Comment by Dawoud — October 26, 2007 @ 11:52 am

  8. [...] month in Kuwait. It is especially stifling to women who are socially punished by other women for non-conformity. I get the sense that I am a persona non grata. “Who are you?….Are you [...]

    Pingback by Gender Segregation and Free Mixing: Where is the Equity in Reality? « Just Another Angry Black Muslim Woman? — November 2, 2007 @ 8:34 pm

  9. I see you as a silly, self-righteous person who does not respect Islam. It is not just cultural or social to forbid the free-mixing of the sexes. There is a famous Hadith, that says, “if a man and a woman who are unmarried are alone together, then Satan is also there with them.” It is well-known that Prophet Muhammad (SAW) was always quick to let people know that the woman he was alone with was his wife, if there was any doubt. Not to mention the Quranic edict to ‘lower your gaze, and guard your private parts’ how exactly are you lowering your gaze when you are alone with a man who is not married to you? Your dedication to being a ‘scholar’ shows that having a title is more important to you than worshipping Allah. The Prophet has said in a famous and sound hadith, that half of religion is marriage, and you have called half the religion this as a ‘limitation’ ( I could not limit myself to being only a wife and mother). The Prophet also condemned learning useless things. If your scholarship has led you to call marriage limiting, then it is quite useless. To speak of what is acceptable in the West right now all but declares your rebellion against religion altogether, and common sense. No religion condones free-mixing of the sexes if you actually read the religious book. No culture that accepts marriage truly accepts free-mixing. The proof of the last statement is that if a married woman is alone with a man for an extended period who is not related to her, these are grounds for divorce. It is only god-less people who worship their own opinions over the one, true God who rebel against such things. This rebellion is usually in some pretense that one wants to understand something better. Read the second Surah, and you find people exactly like this. Their questions are in reality an attempt to get around Allah’s clear commands. A person who wants to do right will avoid the appearance of evil (a Biblical edict), leave what is doubtful about what is right, for what is sure (a famous and sound hadith), ‘follow that which is revealed from Allah, take not as friends nor partners other than Allah, little it is that you remember of admonition ( a Quranic, passage; your opinions are being taken as partner with Allah)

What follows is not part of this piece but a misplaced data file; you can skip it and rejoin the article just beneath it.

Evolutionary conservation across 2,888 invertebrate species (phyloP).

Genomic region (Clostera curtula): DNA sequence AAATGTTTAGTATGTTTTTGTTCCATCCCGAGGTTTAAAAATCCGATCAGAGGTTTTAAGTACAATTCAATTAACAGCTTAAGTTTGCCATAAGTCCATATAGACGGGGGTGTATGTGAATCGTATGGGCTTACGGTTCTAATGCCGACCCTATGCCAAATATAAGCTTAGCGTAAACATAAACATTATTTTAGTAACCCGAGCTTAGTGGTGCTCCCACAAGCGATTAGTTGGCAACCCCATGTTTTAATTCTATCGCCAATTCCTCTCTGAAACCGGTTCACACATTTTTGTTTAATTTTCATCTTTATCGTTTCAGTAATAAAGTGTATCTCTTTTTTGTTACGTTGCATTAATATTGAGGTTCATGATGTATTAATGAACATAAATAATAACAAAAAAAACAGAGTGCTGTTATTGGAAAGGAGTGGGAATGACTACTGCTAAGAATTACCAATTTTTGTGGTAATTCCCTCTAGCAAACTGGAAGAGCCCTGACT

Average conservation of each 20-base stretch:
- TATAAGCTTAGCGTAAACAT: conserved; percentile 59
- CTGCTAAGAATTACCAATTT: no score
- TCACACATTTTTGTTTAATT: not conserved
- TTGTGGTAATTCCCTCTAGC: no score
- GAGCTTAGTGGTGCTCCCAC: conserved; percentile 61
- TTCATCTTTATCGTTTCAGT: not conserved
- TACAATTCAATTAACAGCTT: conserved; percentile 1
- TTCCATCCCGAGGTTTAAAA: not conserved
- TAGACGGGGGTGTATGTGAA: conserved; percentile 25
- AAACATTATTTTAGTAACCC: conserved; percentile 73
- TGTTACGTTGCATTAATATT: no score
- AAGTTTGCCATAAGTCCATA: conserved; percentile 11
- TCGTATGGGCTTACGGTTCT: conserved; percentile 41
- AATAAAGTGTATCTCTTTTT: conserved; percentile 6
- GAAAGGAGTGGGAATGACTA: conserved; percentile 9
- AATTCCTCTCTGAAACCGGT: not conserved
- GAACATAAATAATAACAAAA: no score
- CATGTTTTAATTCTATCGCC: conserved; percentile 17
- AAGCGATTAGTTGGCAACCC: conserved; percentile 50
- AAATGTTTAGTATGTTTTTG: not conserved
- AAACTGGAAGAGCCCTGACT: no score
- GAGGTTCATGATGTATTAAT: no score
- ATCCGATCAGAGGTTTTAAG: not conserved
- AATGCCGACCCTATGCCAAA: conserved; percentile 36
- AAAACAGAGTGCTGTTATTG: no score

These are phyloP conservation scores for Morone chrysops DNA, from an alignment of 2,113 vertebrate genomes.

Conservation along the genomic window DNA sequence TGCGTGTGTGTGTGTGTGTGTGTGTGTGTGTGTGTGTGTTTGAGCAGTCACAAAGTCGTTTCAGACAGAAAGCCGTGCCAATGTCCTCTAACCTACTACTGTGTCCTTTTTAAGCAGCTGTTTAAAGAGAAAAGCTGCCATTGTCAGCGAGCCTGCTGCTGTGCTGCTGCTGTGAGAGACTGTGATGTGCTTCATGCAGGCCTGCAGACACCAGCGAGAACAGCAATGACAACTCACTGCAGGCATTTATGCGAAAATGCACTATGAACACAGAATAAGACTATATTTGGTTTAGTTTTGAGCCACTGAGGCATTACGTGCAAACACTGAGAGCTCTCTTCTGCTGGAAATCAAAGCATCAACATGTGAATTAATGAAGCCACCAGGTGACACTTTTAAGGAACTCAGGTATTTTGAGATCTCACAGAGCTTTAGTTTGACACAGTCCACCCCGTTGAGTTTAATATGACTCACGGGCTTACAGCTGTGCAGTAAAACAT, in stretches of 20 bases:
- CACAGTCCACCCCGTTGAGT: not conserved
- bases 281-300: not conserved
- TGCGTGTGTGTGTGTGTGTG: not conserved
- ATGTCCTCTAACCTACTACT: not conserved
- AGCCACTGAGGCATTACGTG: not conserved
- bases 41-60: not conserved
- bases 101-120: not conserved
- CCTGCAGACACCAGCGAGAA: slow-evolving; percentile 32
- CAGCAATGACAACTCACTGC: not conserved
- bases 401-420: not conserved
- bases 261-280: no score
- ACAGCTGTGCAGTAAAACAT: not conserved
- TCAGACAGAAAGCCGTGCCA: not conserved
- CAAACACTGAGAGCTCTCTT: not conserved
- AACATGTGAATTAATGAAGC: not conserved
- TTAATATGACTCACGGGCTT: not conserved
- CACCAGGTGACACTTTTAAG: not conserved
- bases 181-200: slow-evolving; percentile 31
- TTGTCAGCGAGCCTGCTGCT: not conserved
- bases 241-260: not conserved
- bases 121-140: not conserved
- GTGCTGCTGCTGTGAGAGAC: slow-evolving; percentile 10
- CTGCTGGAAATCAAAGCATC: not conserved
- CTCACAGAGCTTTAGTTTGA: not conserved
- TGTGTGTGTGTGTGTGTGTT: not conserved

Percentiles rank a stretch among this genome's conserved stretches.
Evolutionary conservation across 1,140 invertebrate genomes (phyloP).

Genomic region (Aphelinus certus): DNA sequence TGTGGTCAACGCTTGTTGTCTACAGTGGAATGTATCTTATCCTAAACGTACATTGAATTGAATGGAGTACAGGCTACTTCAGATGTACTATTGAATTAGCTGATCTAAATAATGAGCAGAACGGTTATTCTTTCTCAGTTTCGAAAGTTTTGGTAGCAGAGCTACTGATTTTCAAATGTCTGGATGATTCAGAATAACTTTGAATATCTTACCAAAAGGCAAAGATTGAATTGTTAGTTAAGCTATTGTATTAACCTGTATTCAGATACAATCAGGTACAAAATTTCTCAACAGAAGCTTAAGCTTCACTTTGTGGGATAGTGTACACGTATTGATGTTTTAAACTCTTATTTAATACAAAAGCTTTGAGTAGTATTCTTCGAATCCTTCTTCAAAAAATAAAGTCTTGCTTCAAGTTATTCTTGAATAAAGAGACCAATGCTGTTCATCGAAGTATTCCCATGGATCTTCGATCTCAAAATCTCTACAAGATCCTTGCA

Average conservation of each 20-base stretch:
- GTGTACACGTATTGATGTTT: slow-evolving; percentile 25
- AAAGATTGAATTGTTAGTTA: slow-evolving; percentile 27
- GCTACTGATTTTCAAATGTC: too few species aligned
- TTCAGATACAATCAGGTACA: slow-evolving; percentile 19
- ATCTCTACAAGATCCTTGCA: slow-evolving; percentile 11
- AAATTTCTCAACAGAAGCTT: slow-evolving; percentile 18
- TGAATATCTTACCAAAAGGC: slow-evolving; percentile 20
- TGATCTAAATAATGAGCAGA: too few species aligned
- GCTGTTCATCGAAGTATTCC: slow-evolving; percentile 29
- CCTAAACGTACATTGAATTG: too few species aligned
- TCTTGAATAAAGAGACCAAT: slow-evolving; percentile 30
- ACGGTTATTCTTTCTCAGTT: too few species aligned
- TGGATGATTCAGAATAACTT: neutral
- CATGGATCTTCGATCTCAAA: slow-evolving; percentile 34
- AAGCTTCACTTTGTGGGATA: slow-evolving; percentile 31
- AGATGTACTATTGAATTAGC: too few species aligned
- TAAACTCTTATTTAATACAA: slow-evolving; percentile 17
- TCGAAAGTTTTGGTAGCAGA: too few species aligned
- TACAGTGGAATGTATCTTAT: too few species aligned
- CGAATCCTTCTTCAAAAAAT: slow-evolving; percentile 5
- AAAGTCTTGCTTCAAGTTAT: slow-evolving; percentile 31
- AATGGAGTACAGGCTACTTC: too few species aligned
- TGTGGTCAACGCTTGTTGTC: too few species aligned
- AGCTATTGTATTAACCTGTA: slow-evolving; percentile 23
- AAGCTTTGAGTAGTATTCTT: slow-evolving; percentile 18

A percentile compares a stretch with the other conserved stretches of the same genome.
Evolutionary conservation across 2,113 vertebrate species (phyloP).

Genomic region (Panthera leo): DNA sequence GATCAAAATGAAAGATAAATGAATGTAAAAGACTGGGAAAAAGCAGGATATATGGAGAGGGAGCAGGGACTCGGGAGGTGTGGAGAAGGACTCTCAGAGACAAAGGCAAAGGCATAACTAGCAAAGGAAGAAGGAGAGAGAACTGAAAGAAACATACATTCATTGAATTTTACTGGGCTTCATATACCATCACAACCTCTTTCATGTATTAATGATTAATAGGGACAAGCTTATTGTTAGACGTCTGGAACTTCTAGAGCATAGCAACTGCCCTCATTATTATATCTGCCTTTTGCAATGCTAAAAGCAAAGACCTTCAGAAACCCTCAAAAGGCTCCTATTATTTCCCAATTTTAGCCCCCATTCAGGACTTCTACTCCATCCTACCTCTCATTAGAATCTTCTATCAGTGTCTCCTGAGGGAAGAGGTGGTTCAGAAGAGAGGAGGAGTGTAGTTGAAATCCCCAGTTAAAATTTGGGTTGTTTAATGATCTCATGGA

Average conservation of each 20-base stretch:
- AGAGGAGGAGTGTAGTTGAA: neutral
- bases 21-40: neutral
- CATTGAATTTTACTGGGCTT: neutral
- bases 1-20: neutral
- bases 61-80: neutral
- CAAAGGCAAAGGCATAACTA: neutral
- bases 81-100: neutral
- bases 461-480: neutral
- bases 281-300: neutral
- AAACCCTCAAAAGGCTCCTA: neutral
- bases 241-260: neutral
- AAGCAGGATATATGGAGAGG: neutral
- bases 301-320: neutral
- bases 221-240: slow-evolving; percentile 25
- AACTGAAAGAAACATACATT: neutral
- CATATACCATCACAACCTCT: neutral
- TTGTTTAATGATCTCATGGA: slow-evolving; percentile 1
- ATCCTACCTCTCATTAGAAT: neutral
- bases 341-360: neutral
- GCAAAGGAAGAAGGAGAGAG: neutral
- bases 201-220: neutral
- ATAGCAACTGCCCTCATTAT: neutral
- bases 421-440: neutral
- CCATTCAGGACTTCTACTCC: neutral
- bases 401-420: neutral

Comment by Hakim Muhammad — November 28, 2007 @ 2:06 am

  10. Hi, I think same as you. I have been away from home from last four years. I study in US. My family is in Pakistan. Its hard to find someone like myself here. Mostly women come to US after marriage or with their parents. Its very hard for me to relate to someone or express someone that my love for Islam is just as much as a Muslim women has in any other country living with her parents.
    May Allah does the best for all of us. He is the final judge and we should be worried about what he thinks of us rather then what people thinks of us.

    Comment by Taniya — May 28, 2008 @ 2:43 am